When such materials are lying on a cave floor near art on the cave wall, archaeologists have to make many assumptions before concluding that they are contemporary.
last week two intriguing possibilities: the famous cave paintings in France and Spain may be as much as 15,000 years older than previously established; Neanderthals may have been cave painters as well as were the anatomically modern humans who replaced them.
A team led by Alistair Pike of the University of Bristol in the United Kingdom sought to confirm previously assigned dates or establish new dates for cave paintings by applying uranium series analysis of calcium carbonate deposits overlaying or underlaying paints applied to cave walls.
Figuring out the age of cave art is fraught with difficulties.
Radiocarbon dating has long been the method of choice, but it is restricted to organic materials such as bone and charcoal.
But the antiquity of the cave paintings in Spain means that Pike and his colleagues can’t dismiss the possibility that Neandertals created the ancient works of art, since they were also living in the region when arrived.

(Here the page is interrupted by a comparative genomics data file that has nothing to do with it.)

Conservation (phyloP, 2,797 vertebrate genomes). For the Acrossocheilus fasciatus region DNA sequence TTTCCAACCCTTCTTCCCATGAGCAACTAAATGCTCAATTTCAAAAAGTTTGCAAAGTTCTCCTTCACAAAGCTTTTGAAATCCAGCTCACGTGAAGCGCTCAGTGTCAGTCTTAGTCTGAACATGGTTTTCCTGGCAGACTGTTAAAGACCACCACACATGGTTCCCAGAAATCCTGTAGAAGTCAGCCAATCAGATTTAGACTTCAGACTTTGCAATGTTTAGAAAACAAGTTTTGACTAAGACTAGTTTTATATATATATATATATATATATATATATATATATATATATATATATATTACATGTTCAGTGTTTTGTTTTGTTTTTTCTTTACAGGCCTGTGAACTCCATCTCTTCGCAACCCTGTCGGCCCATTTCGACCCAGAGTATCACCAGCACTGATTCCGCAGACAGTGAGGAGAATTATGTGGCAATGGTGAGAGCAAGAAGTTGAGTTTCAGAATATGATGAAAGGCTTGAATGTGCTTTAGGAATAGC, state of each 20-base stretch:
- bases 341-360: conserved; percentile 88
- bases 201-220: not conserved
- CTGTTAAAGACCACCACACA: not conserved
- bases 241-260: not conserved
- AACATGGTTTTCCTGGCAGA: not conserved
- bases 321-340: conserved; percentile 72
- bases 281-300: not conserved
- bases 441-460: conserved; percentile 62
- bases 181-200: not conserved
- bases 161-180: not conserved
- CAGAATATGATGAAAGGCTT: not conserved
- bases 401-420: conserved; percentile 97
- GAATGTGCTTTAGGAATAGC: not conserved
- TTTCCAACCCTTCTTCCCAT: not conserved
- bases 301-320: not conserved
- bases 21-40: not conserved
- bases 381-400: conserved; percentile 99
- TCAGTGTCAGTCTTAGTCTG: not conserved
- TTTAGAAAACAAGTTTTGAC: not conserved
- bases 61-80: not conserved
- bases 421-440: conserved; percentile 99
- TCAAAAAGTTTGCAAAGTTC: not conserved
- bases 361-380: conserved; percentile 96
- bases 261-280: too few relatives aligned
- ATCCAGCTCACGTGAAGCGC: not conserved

The researchers dated calcite deposits associated with 50 paintings in 11 different caves.
The caves investigated by Pike and his team contain no organic material and thus cannot be dated by carbon-14.
U-series dating of the calcium carbonate layers in the Spanish caves investigated by Pike is the only viable method at present.
The answer, in the minds of evolutionary anthropologists, depends on the dates for when Neanderthals and early modern humans lived, and dates newly assigned to the paintings. Alistair Pike and colleagues report they have uranium-series-dated cave paintings in 11 caves in northern Spain and discovered the oldest known cave art in Europe.
Their report follows close on the heels of an announcement that artwork in southern Spain is suspected of being equally ancient.
Researchers have shown that some cave paintings in northwestern Spain are older than expected, which raises some questions about the artists responsible.